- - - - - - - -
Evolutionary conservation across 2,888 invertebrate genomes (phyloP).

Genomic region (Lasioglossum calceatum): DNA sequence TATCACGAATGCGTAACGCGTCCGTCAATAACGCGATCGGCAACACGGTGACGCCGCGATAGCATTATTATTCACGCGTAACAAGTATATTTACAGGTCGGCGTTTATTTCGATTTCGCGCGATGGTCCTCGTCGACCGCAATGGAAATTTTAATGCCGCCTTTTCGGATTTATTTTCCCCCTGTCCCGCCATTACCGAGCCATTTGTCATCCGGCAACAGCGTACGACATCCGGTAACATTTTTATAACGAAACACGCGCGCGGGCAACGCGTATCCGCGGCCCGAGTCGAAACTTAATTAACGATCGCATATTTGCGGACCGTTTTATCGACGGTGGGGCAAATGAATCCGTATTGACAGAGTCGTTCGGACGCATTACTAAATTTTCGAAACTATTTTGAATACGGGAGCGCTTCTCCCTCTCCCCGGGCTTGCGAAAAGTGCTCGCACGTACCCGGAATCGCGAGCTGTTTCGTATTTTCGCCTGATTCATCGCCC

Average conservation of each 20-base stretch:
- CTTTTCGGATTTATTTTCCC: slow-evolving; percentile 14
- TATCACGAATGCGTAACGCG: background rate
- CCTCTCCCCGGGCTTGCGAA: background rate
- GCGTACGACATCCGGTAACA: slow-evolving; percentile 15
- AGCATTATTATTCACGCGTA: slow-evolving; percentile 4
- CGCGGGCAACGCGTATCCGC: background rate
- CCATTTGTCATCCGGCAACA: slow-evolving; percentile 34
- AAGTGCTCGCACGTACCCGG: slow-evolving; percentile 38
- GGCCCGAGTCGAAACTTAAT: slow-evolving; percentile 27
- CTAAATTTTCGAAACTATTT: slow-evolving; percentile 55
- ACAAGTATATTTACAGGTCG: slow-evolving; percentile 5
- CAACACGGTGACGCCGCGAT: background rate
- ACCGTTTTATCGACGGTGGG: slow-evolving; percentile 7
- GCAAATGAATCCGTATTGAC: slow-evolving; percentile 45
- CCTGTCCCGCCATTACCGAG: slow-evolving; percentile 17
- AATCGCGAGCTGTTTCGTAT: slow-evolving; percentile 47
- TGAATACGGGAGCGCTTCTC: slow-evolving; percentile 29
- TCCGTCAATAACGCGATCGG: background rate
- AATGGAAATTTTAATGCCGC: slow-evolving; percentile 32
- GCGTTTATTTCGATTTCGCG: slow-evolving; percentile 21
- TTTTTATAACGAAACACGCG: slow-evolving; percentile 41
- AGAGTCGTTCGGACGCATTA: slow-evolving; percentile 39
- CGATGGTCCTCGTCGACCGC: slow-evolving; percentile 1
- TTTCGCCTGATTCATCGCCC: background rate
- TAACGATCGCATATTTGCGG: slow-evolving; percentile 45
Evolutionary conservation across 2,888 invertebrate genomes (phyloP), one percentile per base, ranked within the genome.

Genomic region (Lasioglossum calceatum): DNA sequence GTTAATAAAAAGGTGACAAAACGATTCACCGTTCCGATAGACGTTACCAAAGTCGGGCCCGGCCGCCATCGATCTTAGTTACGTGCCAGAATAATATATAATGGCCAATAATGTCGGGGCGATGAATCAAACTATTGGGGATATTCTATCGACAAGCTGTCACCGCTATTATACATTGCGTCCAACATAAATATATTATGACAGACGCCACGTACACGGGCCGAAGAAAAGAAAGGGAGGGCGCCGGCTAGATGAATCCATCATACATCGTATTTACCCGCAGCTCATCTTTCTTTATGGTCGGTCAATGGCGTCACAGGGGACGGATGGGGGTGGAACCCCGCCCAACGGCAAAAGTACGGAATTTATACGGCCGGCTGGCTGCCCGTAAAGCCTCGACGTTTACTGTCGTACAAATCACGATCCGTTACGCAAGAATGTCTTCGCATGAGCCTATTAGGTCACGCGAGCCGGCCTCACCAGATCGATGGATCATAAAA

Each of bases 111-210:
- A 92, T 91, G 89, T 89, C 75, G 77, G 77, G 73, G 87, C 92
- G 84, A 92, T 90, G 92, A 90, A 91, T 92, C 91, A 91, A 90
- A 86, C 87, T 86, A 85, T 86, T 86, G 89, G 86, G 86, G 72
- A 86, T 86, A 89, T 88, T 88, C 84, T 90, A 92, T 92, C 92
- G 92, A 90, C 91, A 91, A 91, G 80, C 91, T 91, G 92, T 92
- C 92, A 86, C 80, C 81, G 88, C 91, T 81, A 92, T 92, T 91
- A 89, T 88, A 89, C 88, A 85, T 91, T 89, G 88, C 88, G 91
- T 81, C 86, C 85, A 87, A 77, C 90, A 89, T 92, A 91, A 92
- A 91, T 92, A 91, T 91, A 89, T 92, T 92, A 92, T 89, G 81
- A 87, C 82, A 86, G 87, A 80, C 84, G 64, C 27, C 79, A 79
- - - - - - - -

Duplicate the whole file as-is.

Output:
Evolutionary conservation across 2,888 invertebrate genomes (phyloP).

Genomic region (Lasioglossum calceatum): DNA sequence TATCACGAATGCGTAACGCGTCCGTCAATAACGCGATCGGCAACACGGTGACGCCGCGATAGCATTATTATTCACGCGTAACAAGTATATTTACAGGTCGGCGTTTATTTCGATTTCGCGCGATGGTCCTCGTCGACCGCAATGGAAATTTTAATGCCGCCTTTTCGGATTTATTTTCCCCCTGTCCCGCCATTACCGAGCCATTTGTCATCCGGCAACAGCGTACGACATCCGGTAACATTTTTATAACGAAACACGCGCGCGGGCAACGCGTATCCGCGGCCCGAGTCGAAACTTAATTAACGATCGCATATTTGCGGACCGTTTTATCGACGGTGGGGCAAATGAATCCGTATTGACAGAGTCGTTCGGACGCATTACTAAATTTTCGAAACTATTTTGAATACGGGAGCGCTTCTCCCTCTCCCCGGGCTTGCGAAAAGTGCTCGCACGTACCCGGAATCGCGAGCTGTTTCGTATTTTCGCCTGATTCATCGCCC

Average conservation of each 20-base stretch:
- CTTTTCGGATTTATTTTCCC: slow-evolving; percentile 14
- TATCACGAATGCGTAACGCG: background rate
- CCTCTCCCCGGGCTTGCGAA: background rate
- GCGTACGACATCCGGTAACA: slow-evolving; percentile 15
- AGCATTATTATTCACGCGTA: slow-evolving; percentile 4
- CGCGGGCAACGCGTATCCGC: background rate
- CCATTTGTCATCCGGCAACA: slow-evolving; percentile 34
- AAGTGCTCGCACGTACCCGG: slow-evolving; percentile 38
- GGCCCGAGTCGAAACTTAAT: slow-evolving; percentile 27
- CTAAATTTTCGAAACTATTT: slow-evolving; percentile 55
- ACAAGTATATTTACAGGTCG: slow-evolving; percentile 5
- CAACACGGTGACGCCGCGAT: background rate
- ACCGTTTTATCGACGGTGGG: slow-evolving; percentile 7
- GCAAATGAATCCGTATTGAC: slow-evolving; percentile 45
- CCTGTCCCGCCATTACCGAG: slow-evolving; percentile 17
- AATCGCGAGCTGTTTCGTAT: slow-evolving; percentile 47
- TGAATACGGGAGCGCTTCTC: slow-evolving; percentile 29
- TCCGTCAATAACGCGATCGG: background rate
- AATGGAAATTTTAATGCCGC: slow-evolving; percentile 32
- GCGTTTATTTCGATTTCGCG: slow-evolving; percentile 21
- TTTTTATAACGAAACACGCG: slow-evolving; percentile 41
- AGAGTCGTTCGGACGCATTA: slow-evolving; percentile 39
- CGATGGTCCTCGTCGACCGC: slow-evolving; percentile 1
- TTTCGCCTGATTCATCGCCC: background rate
- TAACGATCGCATATTTGCGG: slow-evolving; percentile 45
Evolutionary conservation across 2,888 invertebrate genomes (phyloP), one percentile per base, ranked within the genome.

Genomic region (Lasioglossum calceatum): DNA sequence GTTAATAAAAAGGTGACAAAACGATTCACCGTTCCGATAGACGTTACCAAAGTCGGGCCCGGCCGCCATCGATCTTAGTTACGTGCCAGAATAATATATAATGGCCAATAATGTCGGGGCGATGAATCAAACTATTGGGGATATTCTATCGACAAGCTGTCACCGCTATTATACATTGCGTCCAACATAAATATATTATGACAGACGCCACGTACACGGGCCGAAGAAAAGAAAGGGAGGGCGCCGGCTAGATGAATCCATCATACATCGTATTTACCCGCAGCTCATCTTTCTTTATGGTCGGTCAATGGCGTCACAGGGGACGGATGGGGGTGGAACCCCGCCCAACGGCAAAAGTACGGAATTTATACGGCCGGCTGGCTGCCCGTAAAGCCTCGACGTTTACTGTCGTACAAATCACGATCCGTTACGCAAGAATGTCTTCGCATGAGCCTATTAGGTCACGCGAGCCGGCCTCACCAGATCGATGGATCATAAAA

Each of bases 111-210:
- A 92, T 91, G 89, T 89, C 75, G 77, G 77, G 73, G 87, C 92
- G 84, A 92, T 90, G 92, A 90, A 91, T 92, C 91, A 91, A 90
- A 86, C 87, T 86, A 85, T 86, T 86, G 89, G 86, G 86, G 72
- A 86, T 86, A 89, T 88, T 88, C 84, T 90, A 92, T 92, C 92
- G 92, A 90, C 91, A 91, A 91, G 80, C 91, T 91, G 92, T 92
- C 92, A 86, C 80, C 81, G 88, C 91, T 81, A 92, T 92, T 91
- A 89, T 88, A 89, C 88, A 85, T 91, T 89, G 88, C 88, G 91
- T 81, C 86, C 85, A 87, A 77, C 90, A 89, T 92, A 91, A 92
- A 91, T 92, A 91, T 91, A 89, T 92, T 92, A 92, T 89, G 81
- A 87, C 82, A 86, G 87, A 80, C 84, G 64, C 27, C 79, A 79